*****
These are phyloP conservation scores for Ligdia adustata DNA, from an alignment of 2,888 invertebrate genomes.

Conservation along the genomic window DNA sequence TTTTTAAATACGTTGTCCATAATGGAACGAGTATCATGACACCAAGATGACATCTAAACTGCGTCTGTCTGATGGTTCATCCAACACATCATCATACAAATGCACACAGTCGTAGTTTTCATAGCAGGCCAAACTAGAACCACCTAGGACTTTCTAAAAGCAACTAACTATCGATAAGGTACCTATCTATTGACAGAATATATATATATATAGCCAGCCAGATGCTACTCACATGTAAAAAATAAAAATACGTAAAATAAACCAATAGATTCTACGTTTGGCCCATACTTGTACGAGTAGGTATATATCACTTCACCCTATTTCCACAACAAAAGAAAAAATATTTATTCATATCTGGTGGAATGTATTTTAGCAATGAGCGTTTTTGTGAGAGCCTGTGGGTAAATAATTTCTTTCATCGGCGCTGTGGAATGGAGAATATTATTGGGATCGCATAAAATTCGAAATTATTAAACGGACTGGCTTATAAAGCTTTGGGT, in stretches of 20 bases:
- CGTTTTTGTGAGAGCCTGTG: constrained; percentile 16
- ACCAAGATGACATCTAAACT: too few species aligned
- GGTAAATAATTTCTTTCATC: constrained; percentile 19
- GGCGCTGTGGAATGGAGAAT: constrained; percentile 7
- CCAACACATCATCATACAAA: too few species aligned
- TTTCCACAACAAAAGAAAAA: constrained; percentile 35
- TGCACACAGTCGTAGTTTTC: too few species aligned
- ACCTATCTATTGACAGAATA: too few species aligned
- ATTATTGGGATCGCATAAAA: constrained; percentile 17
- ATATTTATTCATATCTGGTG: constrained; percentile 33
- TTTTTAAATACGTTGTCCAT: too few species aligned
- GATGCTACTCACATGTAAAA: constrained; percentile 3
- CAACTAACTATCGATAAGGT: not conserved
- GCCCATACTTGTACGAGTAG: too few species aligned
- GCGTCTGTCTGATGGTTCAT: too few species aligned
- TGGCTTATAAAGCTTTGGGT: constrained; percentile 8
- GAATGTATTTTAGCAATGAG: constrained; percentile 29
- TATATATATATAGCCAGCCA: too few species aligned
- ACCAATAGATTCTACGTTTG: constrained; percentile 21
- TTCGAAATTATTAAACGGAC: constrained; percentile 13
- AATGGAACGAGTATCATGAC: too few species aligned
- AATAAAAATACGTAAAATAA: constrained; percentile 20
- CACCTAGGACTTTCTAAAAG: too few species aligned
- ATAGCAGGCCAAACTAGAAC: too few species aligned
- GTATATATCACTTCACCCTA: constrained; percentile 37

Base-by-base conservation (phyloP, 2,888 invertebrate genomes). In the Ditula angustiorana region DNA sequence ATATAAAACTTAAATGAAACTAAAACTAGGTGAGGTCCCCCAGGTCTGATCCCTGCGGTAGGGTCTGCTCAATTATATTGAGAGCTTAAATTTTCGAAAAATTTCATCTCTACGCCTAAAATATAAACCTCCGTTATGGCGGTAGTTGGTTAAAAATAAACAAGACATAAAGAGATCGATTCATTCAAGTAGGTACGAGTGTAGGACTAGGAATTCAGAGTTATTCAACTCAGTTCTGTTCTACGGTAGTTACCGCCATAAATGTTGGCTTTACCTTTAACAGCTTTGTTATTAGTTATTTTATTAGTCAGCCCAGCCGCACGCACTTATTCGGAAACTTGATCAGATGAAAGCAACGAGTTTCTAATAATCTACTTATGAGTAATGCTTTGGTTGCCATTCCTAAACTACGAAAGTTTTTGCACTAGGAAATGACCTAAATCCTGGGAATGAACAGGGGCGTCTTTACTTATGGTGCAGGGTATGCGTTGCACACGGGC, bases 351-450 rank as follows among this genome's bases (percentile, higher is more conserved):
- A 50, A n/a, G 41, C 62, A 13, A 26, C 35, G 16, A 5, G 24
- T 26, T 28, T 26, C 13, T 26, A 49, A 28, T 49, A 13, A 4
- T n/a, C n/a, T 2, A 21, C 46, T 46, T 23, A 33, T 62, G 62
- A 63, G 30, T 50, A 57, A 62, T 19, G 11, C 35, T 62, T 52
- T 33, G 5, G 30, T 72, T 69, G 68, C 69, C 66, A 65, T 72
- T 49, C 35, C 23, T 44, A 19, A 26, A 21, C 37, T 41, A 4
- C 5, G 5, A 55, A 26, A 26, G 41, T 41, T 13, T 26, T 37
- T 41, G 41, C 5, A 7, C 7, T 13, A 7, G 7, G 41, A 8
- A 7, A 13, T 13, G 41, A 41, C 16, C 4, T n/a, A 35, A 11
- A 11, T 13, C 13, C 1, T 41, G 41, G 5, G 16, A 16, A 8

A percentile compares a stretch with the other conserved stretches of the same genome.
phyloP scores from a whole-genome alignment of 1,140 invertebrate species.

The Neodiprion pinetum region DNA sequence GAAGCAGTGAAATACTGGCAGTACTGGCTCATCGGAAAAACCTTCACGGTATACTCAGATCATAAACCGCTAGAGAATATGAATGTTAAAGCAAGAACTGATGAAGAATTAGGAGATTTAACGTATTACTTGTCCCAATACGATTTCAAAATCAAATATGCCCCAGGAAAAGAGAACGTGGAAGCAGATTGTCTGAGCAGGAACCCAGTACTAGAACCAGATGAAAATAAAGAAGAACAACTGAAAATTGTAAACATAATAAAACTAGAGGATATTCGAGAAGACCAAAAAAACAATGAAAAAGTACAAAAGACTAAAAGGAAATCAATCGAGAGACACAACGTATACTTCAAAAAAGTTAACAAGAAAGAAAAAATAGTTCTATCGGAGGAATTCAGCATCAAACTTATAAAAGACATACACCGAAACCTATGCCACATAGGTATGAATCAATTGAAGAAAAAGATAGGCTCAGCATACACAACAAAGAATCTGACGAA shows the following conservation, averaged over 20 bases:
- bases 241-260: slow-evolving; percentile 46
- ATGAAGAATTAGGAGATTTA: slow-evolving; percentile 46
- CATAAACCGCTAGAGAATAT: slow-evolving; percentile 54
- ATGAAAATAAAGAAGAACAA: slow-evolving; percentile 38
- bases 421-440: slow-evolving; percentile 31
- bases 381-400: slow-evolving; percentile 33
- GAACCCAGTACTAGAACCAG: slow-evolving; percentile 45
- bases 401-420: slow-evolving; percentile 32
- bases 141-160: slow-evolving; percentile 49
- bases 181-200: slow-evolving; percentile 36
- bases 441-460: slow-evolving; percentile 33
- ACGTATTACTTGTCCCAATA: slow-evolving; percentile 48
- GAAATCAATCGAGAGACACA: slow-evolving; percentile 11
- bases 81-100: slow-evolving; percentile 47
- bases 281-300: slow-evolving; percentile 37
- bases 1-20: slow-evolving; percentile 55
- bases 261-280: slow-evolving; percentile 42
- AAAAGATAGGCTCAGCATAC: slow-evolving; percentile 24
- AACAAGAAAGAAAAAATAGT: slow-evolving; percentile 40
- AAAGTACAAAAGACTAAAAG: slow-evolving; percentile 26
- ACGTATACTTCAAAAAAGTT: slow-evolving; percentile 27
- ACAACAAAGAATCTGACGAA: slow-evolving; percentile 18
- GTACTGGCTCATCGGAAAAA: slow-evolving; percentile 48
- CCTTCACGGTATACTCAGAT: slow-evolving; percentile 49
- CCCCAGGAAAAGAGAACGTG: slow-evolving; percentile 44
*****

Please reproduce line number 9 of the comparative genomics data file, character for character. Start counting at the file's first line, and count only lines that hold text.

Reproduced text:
- TGCACACAGTCGTAGTTTTC: too few species aligned